Tax service: In case of a default, property tax liens usually take precedence over the lender as a lien holder. Depending on the amount of the loan, the lender may require that a tax impound account be established, which is monitored by the lender to ensure payments are kept current.

Illinois (IL): Average Closing Costs

Related Articles
  1. Personal Finance

    How to Lower Refinance Closing Costs

    Refinancing a mortgage can save you money but it isn't free. There are closing costs associated with a refinance and how much you pay for them depends on you.
  2. Insurance

    5 Mistakes to Avoid When Buying a New Home

    Don't make these common blunders on your way to buying a new home.
  3. Personal Finance

    Mortgage Fees That Can Trash Your Refinance Deal

    Before deciding that refinancing your mortgage at a lower interest rate is a good deal, factor all the fees into your calculations.
  4. Personal Finance

    Car Title Loan Requirements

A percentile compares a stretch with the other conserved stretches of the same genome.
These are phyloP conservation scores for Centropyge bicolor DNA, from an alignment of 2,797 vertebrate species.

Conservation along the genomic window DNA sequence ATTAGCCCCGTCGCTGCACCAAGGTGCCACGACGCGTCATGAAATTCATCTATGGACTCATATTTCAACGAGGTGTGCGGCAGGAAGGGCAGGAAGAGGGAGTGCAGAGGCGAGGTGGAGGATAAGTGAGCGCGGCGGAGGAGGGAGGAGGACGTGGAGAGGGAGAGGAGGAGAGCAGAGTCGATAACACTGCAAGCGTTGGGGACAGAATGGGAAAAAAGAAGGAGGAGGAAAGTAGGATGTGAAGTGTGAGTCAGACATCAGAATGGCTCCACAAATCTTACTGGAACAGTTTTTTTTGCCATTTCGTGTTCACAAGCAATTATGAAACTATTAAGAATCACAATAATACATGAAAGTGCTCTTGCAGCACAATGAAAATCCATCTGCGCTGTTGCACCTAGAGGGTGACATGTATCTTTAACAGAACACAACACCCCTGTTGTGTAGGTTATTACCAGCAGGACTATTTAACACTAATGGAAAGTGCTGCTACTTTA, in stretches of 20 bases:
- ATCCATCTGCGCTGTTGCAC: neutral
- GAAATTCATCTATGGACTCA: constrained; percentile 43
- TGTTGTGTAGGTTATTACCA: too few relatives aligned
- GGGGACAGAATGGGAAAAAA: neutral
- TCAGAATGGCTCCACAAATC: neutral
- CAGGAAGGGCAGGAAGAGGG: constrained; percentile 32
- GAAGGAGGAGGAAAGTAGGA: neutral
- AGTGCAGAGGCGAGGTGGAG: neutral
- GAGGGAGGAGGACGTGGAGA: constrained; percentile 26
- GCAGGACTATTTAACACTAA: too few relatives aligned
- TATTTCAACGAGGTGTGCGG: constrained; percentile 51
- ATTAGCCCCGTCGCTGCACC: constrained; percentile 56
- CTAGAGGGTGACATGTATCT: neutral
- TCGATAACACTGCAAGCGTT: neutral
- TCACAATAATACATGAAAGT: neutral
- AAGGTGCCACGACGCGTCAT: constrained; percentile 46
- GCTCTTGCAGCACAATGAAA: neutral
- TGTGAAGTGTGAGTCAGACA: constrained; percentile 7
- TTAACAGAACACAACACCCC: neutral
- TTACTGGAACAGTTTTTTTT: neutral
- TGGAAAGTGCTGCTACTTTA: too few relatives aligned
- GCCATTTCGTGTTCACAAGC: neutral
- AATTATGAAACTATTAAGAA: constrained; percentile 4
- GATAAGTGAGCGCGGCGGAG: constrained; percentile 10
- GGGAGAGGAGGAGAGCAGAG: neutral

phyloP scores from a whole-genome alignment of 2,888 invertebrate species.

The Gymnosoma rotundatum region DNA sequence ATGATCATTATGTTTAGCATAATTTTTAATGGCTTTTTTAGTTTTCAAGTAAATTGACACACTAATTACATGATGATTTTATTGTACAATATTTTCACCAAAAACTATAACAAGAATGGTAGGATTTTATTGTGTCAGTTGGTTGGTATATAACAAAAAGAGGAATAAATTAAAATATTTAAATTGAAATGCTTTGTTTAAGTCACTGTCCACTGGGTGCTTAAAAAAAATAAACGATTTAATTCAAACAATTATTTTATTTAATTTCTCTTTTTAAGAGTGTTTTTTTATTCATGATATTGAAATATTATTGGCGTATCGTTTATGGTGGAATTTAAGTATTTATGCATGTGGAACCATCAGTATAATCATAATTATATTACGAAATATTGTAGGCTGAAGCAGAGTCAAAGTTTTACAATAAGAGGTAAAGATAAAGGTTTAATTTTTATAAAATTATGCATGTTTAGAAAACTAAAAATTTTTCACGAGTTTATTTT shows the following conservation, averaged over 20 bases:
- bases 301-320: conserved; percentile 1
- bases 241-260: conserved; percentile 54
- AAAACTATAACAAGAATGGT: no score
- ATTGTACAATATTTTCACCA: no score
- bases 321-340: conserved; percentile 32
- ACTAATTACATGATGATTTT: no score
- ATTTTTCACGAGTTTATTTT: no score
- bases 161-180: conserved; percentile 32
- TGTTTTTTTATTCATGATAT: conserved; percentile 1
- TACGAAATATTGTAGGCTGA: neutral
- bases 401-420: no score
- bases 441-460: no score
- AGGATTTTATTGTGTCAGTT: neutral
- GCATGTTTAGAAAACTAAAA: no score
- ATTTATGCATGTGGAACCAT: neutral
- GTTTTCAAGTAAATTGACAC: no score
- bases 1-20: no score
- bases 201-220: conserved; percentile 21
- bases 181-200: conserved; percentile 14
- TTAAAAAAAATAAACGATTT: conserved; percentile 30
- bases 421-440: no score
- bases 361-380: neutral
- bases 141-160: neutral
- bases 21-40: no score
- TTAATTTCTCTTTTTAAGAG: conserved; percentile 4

Here's a list of what you need to qualify for a car title loan. Most important: having sole ownership of your car with no liens.
  5. Investing

    Special Benefits for First-Time Homebuyers

    To encourage Americans to buy their first homes, the government offers credits and tax breaks. Here's the lowdown on who can qualify for each benefit.
  6. Investing

    First-Time Homebuyer's Guide

    Buying a home for the first time can seem daunting. Learn the buying process & what to watch out for in order to be a successful first time home buyer.
  7. Personal Finance

    How to Pick the Right Lender When Refinancing a Mortgage

    Refinancing your mortgage has never been easier with the range of lenders and access to information that are available to you.